Seventy-three-year-old Steve Wallin, of Spencer, is supposed to be retired but his love for the Clay County Fair and a strong volunteer ethic keep getting in the way.
Wallin, who serves as president of the Clay County Fair in Spencer, Iowa, was born and raised on a farm in Cherokee County, near Fielding, about 11 miles south of Marcus. He was quick to point out that Lawrence Welk used to play there. Wallin fondly remembers driving the baler when he was 8 years old and having to stand up to push the clutch in. After receiving his accounting degree from Mankato College, he mobilized from 1968-69 to serve his country in foreign lands.
Returning to Spencer in 1970, Wallin became the city clerk and finance officer for the City of Spencer. In 1983 he accepted a field reporter job at the Farm Service Agency, working both Clay County and Polk County until 2009.
“Then I retired – or I was supposed to be,” Wallin said.
That retirement was short lived. He joined the Clay County Fair in 1972 working at the outside gates as a ticket seller. This year will mark his 49th year of being involved with the Clay County Fair. In 1993 he was named superintendent of outside gates and was in charge of the 80 or so ticket sellers and takers for the fair. He joined the 27-member Clay County Fair Board in the mid-90s.
“About 17 years ago, then fair manager Jim Frost asked me if I would entertain the idea of overseeing the 350-camping sites in the campground north of 18th Street. Along with this job came the supervision of 12 to 14 campground employees. I’m still doing that,” Wallin said. “Frost also asked if I could coordinate the distribution of the advanced booster tickets and brochures the end of June to businesses within a 90-mile radius of Spencer. I guess he thought I didn’t have anything else to do.”
So the end of June, Wallin and four other volunteers head out from each direction of Spencer and get the distribution done in one afternoon. Then the day before the fair is to begin, the same crew travels again to pick up unsold tickets and the money for the sold tickets.
“I do the hiring of the ticket takers. Historically, the Clay County Fair has quite the reputation and people want to say they worked for the Clay County Fair. We welcome back those who have worked for us in the past and those committed to the fair. They are the first contact with fairgoers. A lot of workers take their vacation time to work at the fair. We used to hire a lot of farmers but now most have a second job off the farm so it makes it a challenge for them,” he added.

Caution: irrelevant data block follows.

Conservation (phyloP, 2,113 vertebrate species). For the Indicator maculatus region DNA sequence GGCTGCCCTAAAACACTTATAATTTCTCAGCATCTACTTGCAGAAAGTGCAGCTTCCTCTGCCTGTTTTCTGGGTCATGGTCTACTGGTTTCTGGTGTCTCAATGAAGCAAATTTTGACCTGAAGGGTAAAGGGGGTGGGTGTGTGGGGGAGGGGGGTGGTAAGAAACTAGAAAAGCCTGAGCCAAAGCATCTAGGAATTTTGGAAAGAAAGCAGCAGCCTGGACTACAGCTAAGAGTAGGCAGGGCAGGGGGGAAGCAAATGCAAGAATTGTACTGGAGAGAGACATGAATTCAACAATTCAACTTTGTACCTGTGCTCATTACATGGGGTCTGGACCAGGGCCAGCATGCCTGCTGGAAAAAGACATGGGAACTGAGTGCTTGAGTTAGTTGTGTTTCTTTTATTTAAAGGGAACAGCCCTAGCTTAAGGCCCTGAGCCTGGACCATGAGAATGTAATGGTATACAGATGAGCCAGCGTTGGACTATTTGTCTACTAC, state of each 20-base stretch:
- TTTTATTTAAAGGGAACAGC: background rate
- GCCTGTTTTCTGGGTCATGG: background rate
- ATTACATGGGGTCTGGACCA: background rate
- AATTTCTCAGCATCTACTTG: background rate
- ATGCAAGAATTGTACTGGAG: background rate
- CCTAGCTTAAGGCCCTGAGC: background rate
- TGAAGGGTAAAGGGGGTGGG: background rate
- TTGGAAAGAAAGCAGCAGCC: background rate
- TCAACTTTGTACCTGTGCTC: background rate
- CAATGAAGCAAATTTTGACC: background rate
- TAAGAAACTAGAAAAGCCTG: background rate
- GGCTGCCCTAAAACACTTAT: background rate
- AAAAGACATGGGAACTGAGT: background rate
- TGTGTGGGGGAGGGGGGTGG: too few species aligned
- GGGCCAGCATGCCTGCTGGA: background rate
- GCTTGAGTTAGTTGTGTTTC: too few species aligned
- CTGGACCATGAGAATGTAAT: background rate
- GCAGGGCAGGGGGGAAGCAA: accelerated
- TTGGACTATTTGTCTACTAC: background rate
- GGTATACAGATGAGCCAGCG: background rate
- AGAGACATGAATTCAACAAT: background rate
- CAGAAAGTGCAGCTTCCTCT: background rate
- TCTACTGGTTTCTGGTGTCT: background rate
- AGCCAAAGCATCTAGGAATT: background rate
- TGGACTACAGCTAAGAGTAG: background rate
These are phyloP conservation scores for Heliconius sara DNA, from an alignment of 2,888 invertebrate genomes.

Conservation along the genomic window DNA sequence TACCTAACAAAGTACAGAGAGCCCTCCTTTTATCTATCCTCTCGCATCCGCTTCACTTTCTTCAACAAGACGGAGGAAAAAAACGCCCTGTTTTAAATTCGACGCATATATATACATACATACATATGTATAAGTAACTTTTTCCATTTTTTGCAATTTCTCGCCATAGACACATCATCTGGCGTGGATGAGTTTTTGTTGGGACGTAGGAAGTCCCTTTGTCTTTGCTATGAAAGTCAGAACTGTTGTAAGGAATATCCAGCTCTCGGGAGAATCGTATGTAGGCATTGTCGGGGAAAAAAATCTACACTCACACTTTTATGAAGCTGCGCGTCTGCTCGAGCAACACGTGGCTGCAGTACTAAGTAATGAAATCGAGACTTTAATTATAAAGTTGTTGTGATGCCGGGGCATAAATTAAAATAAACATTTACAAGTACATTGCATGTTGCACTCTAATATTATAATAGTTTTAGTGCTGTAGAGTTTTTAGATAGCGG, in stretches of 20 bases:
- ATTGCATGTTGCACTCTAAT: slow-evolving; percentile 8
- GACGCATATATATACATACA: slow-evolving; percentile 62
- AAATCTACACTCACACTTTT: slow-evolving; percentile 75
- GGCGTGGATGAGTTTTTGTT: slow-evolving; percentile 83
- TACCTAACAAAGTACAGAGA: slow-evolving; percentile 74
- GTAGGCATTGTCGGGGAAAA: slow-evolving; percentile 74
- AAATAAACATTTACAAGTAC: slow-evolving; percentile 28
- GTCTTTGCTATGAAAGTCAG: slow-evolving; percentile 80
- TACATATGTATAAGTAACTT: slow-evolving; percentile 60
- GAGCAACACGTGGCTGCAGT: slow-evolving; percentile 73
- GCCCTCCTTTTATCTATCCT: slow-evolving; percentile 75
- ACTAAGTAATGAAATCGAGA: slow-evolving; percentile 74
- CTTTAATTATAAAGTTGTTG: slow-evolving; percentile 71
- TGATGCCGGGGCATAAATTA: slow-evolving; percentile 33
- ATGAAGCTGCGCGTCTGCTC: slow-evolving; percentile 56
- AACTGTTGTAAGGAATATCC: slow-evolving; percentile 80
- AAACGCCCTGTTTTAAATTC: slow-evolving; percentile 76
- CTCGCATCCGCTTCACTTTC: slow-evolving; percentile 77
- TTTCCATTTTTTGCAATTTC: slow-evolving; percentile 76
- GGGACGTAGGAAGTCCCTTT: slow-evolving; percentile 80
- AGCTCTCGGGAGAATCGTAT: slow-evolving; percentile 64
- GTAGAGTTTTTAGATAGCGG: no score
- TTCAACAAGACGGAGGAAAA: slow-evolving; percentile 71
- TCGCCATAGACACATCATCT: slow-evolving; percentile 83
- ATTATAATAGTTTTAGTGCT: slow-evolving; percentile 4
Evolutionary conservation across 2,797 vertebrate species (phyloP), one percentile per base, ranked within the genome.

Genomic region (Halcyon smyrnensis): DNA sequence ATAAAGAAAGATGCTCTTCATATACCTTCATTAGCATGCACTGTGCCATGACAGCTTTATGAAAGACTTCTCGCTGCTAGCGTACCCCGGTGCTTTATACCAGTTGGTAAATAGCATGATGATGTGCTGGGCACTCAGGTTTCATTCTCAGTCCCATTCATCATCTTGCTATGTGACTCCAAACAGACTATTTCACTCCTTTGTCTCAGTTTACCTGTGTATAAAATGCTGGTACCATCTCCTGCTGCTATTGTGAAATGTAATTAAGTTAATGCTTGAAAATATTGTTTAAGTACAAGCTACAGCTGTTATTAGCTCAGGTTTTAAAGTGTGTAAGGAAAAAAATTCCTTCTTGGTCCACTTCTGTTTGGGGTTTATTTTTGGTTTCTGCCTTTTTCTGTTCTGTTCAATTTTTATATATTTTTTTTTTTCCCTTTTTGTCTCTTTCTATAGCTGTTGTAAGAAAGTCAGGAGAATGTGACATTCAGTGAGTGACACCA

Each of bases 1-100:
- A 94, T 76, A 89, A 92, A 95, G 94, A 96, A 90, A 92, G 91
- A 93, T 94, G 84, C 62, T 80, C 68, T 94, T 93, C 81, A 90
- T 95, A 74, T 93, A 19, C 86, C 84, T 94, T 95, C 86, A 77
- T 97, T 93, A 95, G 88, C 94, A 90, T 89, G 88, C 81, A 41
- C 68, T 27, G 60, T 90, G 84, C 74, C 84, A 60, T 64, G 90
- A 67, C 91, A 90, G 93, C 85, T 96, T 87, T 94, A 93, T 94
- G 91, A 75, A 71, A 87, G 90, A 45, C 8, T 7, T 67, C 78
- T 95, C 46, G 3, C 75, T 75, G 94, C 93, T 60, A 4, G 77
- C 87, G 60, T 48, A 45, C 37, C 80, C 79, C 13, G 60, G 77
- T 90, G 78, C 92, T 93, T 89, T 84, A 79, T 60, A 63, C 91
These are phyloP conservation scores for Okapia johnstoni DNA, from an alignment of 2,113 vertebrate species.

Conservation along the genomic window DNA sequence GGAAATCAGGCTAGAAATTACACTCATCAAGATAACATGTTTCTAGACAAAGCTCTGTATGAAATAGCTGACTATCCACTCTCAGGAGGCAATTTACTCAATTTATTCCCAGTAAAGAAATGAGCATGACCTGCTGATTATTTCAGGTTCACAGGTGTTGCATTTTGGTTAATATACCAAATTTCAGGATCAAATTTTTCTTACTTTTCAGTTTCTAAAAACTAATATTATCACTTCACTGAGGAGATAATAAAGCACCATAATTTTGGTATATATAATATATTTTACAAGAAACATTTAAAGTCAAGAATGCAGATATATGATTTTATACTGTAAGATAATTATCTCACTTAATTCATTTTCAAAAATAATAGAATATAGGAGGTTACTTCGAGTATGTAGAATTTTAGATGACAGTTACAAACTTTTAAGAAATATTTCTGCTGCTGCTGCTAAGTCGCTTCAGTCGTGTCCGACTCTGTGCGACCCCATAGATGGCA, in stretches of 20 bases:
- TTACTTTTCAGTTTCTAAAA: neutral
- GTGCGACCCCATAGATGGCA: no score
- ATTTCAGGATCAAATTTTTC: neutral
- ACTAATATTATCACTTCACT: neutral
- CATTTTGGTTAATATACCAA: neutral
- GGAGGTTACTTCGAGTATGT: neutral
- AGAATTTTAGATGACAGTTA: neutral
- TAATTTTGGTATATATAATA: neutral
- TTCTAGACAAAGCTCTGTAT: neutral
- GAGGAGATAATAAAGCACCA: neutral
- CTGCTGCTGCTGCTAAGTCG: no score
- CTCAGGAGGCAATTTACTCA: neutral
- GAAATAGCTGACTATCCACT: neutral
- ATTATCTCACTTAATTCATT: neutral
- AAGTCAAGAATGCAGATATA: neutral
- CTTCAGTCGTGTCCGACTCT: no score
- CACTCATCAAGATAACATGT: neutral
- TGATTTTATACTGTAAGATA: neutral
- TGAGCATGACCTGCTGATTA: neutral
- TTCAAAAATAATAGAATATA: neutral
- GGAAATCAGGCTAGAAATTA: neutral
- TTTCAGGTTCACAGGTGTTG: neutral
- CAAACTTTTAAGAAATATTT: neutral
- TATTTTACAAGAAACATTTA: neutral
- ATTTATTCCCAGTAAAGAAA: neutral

In October 2020 at the board of directors meeting, Wallin was nominated by his peers to serve as chairman of the Clay County Fair Board. The board consists of 27 members with nine elected annually to serve a three-year term. Wallin was elected president and will serve one year. He must seek re-election as chairman this fall during the annual meeting.
As chairman, Wallin is responsible for conducting the monthly executive board meetings on the first Thursday of each month. The executive board is responsible for the fiscal operation of the Clay County Fair.
Another one of his duties as president will be to give visiting fair board members tours of the fairgrounds and to represent the Clay County Fair at any other functions within the community, region, state or nation.
In addition to his many jobs at the Clay County Fair, Wallin is also an active member of the Spencer VFW, the American Legion, ESGR to serve as a liaison between businesses and individuals in the National Guard, the Spencer Board of Adjustment, past president of the Clay County Heritage Museum Board, Spencer Ambassadors, Masonic Temple, “and on and on and on,” as Wallin said. After 36 years, Wallin retired in 2007 as State Command Sergeant Major of the Iowa Air National Guard for the state of Iowa.
“I want to see the day when I can slow down. But then things go downhill. I don’t ever see that day happening,” he added.
In regards to the nine-day Clay County Fair Sept. 11-19, Wallin believes the fair will be well attended.
“After COVID, the general public has been anxious to get out and about and attend activities,” he said. “Over the last year, the public has not been used to being confined. The Clay County Fair, as well as any other fair, will provide that relief. The Clay County Fair is looking to be a very well attended fair in 2021 with great entertainment in place.”
“We are very fortunate to have CEO Jeremy Parsons. Every fair is as successful as the board is willing to step up and make it happen,” Wallin said.
In the family department, Wallin has three grown children in Whittemore, Moville and Spencer with seven grandkids and another to arrive in September.
This child is scheduled to be delivered in Spencer just in case in comes during the Clay County Fair.